WHAT WE THINK
October 31, 2003 | Page 3
IT'S CALLED bait and switch. Congressional negotiators are working on the final version of legislation that would expand the government's Medicare health care program for the elderly to include a prescription drug benefit. But Republican leaders are pushing a "compromise" that would bleed the program dry.
First, the complicated formula for determining payments for prescription drugs would still require seniors to pay thousands of dollars out of pocket for their medicines. According to an analysis by the AFL-CIO, Medicare premiums would jump by as much as 50 percent--but half of all seniors would save nothing on their drug costs. Second, as a sop to the pharmaceutical industry, the legislation could ban Americans from buying drugs from Canada, where identical drugs are sold at huge discounts.
Last--and most significantly--the Republican "compromise" measure would force Medicare to compete with private health plans by 2010. In other words, under the guise of a "reform" that adds a partial prescription drug benefit, the politicians are moving ahead with their long-held plans to privatize Medicare.
Health care experts say this would simply encourage the wealthiest and healthiest seniors to leave Medicare, turning it into an underfunded and stingy program for the poorest and sickest. So far, Democratic leaders in Congress have balked at the provision to require competition with private plans.
But given their record, no one should put their faith in the Democrats. After all, it was leading liberal Sen. Ted Kennedy (D-Mass.) who helped Bush and the Republicans get this far--by backing the White House's initial version of the Medicare legislation.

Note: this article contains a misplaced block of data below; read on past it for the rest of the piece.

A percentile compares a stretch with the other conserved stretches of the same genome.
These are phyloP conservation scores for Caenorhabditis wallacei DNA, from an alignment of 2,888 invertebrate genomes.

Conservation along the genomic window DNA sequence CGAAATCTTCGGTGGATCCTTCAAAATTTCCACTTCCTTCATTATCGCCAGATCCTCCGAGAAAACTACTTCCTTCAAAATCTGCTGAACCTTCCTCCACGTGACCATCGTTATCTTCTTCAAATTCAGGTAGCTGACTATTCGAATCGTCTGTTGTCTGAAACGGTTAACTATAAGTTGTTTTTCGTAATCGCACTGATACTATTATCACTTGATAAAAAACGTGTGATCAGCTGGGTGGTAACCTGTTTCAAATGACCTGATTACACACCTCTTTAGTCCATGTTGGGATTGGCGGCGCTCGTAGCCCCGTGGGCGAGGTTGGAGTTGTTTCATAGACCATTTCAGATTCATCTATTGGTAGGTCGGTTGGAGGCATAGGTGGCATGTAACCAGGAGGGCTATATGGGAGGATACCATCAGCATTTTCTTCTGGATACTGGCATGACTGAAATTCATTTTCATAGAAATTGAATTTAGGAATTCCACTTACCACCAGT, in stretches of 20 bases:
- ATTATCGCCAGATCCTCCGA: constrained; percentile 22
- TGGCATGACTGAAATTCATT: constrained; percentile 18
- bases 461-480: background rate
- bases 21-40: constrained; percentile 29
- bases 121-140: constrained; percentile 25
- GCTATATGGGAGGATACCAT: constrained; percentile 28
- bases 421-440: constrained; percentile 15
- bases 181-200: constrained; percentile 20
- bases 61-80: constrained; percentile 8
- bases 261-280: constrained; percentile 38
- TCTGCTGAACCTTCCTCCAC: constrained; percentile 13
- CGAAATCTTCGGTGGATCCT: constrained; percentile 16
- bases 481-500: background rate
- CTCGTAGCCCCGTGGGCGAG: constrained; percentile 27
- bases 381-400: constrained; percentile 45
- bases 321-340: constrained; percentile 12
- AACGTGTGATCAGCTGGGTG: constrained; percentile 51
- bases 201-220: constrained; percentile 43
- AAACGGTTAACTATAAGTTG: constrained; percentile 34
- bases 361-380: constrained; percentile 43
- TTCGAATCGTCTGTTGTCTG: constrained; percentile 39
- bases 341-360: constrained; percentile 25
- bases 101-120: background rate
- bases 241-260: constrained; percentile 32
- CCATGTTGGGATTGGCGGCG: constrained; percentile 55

The politicians of both parties assume that the U.S. has "the best health care system in the world," as they never tire of claiming--and that it merely needs a little government help to cover "gaps" in the system, like coverage for the elderly and poor. In reality, the U.S. has the most expensive and bloated system in the world. It covers fewer people at four times the cost that similar advanced industrial countries spend to cover their entire populations.
And the situation in the U.S. is getting worse, not better. Fully 44 million people are without health insurance--an increase of 2 million in 2002 alone--according to the U.S. Census Bureau.
And a recent study showed that one-third of the uninsured work for large U.S. companies. Even for those who have insurance, skyrocketing costs have led employers to try to shove more of the burden onto workers. That's why health care is the key issue in two major strikes in southern California--among grocery workers and Los Angeles transit workers.
So it's not true that there are only a few gaps in an otherwise healthy system. The whole system is sick--and getting sicker.
It's a crime that in a country as rich as the U.S., millions don't have access to health care. And it's a crime that the politicians are trying to use promised reforms as an opportunity to further enrich the health care bosses.